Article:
Some of my longtime readers know that I teach crochet and knitting for DC37, New York City’s largest union of public employees, as part of their Saturday Activity program.  Today was our first class in 2014, and one of my students mentioned that she saw a new yarn shop on Warren Street.

Though it was probably only 10 degrees Fahrenheit, I walked a few blocks out of my way to check it out.  After all, can I really miss out on a New York City yarn shop?  (Check out my reviews of my favorites here.)

Stitched TriBeCa signage

While wandering about on Warren Street, I came across Stitched TriBeCa, a relative newcomer in the neighborhood.  While Stitched sells yarn, I wouldn’t really call it a yarn shop.  As the sign suggests, it’s a place where you can learn, make, shop, and connect.

I didn’t have much time to chat with the owner, Val, since there were two classes in session, but she was very welcoming and she did let me take a few pictures.  (You can read Val’s inspiration for opening the shop here, and I think quite a few of us can relate to her experience of finally being able to “go balls out & unabashedly explore” her love of crafts.)

Stitched TriBeCa buttons

I was immediately drawn to the button bowl (no surprise there).  I love that you can just dig in and make your own button discoveries!

Stitched TriBeCa sergers

The decor is simple, bright, and functional, and there is plenty of room for sewing and serging classes.

Stitched TriBeCa sewing machines

(The store is bigger than these pictures suggest, but I was avoiding certain areas so I wouldn’t snap a picture of any students.)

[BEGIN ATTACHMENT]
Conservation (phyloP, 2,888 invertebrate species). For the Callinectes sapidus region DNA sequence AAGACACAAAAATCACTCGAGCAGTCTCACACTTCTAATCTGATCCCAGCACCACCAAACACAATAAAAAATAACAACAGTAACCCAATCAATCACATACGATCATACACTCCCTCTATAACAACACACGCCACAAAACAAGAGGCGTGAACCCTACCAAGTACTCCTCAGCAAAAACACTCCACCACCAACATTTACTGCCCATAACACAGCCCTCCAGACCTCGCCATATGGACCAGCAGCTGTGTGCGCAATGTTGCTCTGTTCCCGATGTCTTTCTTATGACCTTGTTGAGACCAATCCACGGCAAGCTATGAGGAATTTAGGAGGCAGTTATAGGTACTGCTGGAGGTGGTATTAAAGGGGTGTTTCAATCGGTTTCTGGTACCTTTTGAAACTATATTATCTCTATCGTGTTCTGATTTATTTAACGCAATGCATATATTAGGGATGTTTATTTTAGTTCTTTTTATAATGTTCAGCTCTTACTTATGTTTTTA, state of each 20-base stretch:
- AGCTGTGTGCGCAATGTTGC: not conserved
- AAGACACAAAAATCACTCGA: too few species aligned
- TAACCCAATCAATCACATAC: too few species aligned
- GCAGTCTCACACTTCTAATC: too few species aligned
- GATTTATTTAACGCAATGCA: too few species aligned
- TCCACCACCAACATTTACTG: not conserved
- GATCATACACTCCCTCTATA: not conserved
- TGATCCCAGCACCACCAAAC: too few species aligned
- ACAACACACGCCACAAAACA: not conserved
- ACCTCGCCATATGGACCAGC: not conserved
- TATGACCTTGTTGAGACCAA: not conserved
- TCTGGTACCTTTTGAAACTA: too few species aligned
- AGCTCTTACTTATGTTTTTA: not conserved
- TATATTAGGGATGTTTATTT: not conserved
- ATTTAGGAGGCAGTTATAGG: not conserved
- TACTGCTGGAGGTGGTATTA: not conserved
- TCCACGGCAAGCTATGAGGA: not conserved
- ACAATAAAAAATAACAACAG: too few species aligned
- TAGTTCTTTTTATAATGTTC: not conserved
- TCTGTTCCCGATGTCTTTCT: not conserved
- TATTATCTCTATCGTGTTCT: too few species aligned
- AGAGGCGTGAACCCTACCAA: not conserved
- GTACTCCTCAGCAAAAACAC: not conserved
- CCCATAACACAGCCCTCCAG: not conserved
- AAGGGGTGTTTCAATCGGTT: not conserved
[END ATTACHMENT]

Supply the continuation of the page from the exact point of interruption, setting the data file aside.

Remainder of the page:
Stitched TriBeCa shopping

There’s a small shopping area.  Stitched sells Cascade Yarns (the January sponsor of the 2014 Sampler Mystery Knit-a-Long) and basic knitting needles and hooks, along with fabric, embroidery supplies, and some cool upcycled crafts.

Stitched TriBeCa classes

Stitched has an interesting vision: combining classes for adults and children with shopping for essential supplies as well as crafts by local makers.  It has a clean and orderly look, but it’s also vibrant and the classes seemed to be going well.

Stitched TriBeCa fireplace

I really love the fireplace – especially since it was insanely cold outside.

Stitched TriBeCa yarn window display

And the window display is fun and welcoming.  If you’re in the neighborhood, you should check them out!  You can see a list of their current classes along with a schedule on the Stitched TriBeCa website.




Vintage Needlecrafts Pick of the Week: Reader’s Digest Complete Guide to Needlework (1984)

VintageNPotW 400

This post contains affiliate links.

This week’s pick: Complete Guide to Needlework (Reader’s Digest) by Reader’s Digest.

Source:  MC’s mother’s collection.*

Publication date: Eighth printing (1984) of 1979 edition.

Status: Out of print but available at reasonable prices online.

Condition: Very Good.

Crafts: Applique, Crochet, Embroidery, Knitting, Lacework, Macrame, Needlepoint, Patchwork, Quilting, and Rug-making.